• Last minute orders for annual events.  I guess calendars are too difficult to use these days.
  • Salespeople in the promotional item industry that send you an order before getting the pricing lined up.  After you have sent them your price they want you to reduce yours because they quoted it to their client before even talking to you.  Huh?
  • In this age of machines, lasers and robots…how can a t-shirt pocket be sewn on at a slant?  And why is every other hoodie that’s ever made constructed with hand pockets that are all sewn at random dimensions and placement?
  • People who complain about color matching, but are comparing what you printed to a computer monitor or a digitally printed business card they got for $9 a 1000.  C’mon people.
  • Customers that have firm in hands dates for orders, but can’t send you the hangtags, stickers or other necessary items that are mandatory for their jobs.  It’s not like they didn’t know we needed them.
  • Employees that are shocked that you won’t allow them to text or use their cell phones while working.  We’re not paying you to play Candy Crush.  Sorry.
  • T-shirt manufacturers that can’t keep their sizing or dye lots consistent.  The quickest way to lose market share is to start having quality problems in an industry that loves to gossip.
  • Customers that don’t want the responsibility of picking out colors or determining the size of an image, but then complain about the choice that was made.  Even after approving the PMS color or dimension.
  • Individually bagged shirts.  I think it’s nice that Gildan uses big plastic bags in their boxes to help protect their shirts…they make great garbage bags.  However, there’s a big trend now with performance shirts being boxed up and each one is individually bagged.  When you have hundreds, or sometimes thousands, of these shirts to print for a big event like a 5k run, it’s a nightmare to unbag these.  Good thing we have a recycling program.
  • Clean your shop!  I’ve been to a bunch of shops over the years.  You know who you are and why it’s a problem.  If you work clean, it’s always easier.  Also, anything that’s in the way of you printing or embroidering needs to be moved.  Don’t just walk around that ____________.  Move it and make your life easier.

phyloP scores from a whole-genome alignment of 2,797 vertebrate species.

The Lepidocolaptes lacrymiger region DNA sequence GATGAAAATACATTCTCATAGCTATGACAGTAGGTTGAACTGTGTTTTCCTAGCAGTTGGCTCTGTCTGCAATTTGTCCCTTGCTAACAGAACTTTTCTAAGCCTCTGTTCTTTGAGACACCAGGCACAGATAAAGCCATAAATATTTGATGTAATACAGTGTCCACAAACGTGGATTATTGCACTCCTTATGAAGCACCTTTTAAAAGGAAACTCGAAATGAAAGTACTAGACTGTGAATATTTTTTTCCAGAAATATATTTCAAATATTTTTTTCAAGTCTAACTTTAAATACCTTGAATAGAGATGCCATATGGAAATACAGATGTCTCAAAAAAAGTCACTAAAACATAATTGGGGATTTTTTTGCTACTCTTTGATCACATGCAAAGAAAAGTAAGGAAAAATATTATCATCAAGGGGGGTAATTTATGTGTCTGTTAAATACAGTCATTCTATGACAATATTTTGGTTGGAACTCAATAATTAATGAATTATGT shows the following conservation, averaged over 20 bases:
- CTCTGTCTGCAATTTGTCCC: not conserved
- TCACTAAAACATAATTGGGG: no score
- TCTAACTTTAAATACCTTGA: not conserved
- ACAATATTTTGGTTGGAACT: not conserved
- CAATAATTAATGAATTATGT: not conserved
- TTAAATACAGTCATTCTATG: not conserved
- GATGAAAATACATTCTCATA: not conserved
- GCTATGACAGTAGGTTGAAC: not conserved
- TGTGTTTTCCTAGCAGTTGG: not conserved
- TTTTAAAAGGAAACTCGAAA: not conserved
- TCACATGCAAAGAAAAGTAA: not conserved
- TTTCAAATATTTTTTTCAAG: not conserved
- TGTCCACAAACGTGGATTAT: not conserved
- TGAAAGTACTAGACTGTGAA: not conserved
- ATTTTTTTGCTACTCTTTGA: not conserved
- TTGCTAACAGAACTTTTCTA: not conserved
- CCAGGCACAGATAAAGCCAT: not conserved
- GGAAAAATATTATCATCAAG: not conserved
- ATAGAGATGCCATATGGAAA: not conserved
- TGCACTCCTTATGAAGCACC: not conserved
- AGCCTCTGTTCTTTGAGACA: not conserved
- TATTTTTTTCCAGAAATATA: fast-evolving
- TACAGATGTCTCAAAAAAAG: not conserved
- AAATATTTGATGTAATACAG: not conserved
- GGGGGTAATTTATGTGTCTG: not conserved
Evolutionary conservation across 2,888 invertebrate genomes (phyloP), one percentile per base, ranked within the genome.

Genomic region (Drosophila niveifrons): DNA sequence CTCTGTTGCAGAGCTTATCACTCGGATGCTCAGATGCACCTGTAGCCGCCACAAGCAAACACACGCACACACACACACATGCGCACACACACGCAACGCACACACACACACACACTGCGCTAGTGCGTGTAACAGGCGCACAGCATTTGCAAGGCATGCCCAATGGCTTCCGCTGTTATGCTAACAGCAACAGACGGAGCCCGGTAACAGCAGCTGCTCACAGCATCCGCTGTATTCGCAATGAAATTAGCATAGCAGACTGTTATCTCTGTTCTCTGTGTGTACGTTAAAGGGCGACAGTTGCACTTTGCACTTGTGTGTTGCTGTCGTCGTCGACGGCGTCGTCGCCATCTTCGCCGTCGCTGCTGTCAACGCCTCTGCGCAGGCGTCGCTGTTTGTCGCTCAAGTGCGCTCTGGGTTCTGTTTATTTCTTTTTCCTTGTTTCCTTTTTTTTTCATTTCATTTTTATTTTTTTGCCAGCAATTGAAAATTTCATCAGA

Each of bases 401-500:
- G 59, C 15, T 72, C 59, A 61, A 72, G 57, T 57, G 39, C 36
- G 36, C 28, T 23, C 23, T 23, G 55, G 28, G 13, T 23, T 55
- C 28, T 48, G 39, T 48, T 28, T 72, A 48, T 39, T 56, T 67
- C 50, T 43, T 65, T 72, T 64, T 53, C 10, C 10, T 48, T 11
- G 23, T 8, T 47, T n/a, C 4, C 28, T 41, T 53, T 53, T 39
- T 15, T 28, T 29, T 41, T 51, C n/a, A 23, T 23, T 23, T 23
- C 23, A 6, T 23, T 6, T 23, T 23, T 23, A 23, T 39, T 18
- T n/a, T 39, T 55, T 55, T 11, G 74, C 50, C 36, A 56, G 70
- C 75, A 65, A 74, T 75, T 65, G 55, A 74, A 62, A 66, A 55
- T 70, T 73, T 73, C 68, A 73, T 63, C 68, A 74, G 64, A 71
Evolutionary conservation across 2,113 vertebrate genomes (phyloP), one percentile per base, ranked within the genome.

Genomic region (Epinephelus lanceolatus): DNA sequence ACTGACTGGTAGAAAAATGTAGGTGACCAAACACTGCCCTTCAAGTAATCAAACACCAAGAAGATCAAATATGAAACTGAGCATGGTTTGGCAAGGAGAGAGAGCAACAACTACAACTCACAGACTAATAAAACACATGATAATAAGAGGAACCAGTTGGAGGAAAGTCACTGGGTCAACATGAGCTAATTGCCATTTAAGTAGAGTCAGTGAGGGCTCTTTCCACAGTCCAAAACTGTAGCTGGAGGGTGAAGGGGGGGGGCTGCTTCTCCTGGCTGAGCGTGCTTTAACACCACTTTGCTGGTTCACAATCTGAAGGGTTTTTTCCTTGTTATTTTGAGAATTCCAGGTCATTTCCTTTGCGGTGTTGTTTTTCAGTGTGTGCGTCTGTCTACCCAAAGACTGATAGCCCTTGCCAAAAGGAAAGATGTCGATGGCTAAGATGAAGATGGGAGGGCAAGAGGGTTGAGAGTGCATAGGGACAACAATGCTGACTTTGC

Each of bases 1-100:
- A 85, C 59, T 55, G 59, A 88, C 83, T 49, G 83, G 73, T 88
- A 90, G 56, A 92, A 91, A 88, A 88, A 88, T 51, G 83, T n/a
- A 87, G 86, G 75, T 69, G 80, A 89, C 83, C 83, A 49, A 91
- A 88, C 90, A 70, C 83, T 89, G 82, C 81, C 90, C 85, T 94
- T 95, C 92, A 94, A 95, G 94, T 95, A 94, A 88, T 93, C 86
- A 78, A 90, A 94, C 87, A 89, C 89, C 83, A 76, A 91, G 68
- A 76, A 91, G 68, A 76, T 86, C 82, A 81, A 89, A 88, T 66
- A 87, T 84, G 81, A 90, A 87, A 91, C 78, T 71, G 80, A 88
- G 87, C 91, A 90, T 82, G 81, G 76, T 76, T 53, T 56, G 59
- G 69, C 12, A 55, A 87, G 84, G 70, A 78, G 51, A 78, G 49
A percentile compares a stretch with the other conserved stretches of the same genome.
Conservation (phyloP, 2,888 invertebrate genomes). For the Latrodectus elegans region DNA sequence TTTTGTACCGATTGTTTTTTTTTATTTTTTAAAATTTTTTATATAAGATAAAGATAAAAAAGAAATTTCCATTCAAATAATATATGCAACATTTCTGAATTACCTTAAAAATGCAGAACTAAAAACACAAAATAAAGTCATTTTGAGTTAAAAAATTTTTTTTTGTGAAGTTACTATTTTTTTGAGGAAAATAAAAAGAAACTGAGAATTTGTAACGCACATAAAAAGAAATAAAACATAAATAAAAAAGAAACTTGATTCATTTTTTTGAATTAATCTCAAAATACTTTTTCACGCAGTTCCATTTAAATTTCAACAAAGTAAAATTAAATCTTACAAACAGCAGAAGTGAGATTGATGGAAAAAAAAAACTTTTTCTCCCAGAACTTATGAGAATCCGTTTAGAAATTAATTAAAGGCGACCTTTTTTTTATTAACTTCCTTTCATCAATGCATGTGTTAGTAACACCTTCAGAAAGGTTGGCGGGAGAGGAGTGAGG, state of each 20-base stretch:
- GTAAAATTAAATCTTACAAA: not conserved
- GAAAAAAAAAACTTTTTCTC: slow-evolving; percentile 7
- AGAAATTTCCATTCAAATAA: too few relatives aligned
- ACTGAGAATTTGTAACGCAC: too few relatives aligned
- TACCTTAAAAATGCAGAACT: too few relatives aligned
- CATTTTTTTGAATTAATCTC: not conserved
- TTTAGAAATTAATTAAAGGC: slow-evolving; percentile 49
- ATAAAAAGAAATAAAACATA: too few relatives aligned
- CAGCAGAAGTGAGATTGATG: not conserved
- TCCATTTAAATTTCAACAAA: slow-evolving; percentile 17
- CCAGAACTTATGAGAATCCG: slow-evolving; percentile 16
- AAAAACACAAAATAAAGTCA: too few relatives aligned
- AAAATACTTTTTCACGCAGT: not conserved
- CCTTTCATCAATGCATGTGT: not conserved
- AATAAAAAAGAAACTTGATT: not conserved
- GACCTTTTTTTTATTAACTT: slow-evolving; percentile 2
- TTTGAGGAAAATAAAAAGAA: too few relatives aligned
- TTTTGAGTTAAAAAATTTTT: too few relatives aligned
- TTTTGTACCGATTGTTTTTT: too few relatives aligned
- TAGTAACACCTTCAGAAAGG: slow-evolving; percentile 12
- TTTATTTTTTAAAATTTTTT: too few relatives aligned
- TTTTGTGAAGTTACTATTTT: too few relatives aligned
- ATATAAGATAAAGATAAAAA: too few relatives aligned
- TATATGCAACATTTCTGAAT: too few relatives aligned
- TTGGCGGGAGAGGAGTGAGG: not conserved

• Add yours to the comment section!  What happens in your neck of the woods that somebody should know better?  Share please.



  • I find 3 types of companies, those that never want to change anything and those that change everything constantly. In both cases what does work is often hit or miss by sheer luck. I have written an article called Who’s Running the Shop? Quite often it isn’t the guy signing the checks,

    The other type of shop is open to new products and concepts, but more importantly they are willing to test and learn, whether by their efforts or by the wealth of knowledge out there that often needs filtering for their particular operation.

  • Returning clients who printed a single color design and we turned it around quickly then ask I have this 6 color 300 piece discharge job… can you do it by Friday if i get you the sizes mid-week? After they told me they were on a two week vacation. See ya!

  • Great article, thanks for asking the question and thanks for pointing out that sometimes the simplest things can make for the most GIANT issues.

  • 1). Ink mfgs switching to a cheaper/different component in their formula and swearing there’s no change to color/quality/durability.
    2). Different knits from different mills on the same garment style causing havoc to halftone printing consistency.
    3). Not knowing environmental conditions (temps & RH) affect everything from screen making to curing the ink.
    4). Use and staff/customer education of proper color viewing conditions.

  • I actually have 2 off the top of my head.

    1. We are working on getting an optically bright one hit white. We are not there yet, but my printer always comes and asks if something looks “bright enough” as if I might lower my standards.

    2. Missing the deadline to have shirts ship out the same day. The cutoff is the same time every day, but my biz partner refuses to order early which has lead to an hour drive to pick up shirts the next day…sometimes multiple times a week this can happen. (I know there are more underlying issues here and we are currently working on a remedy for those)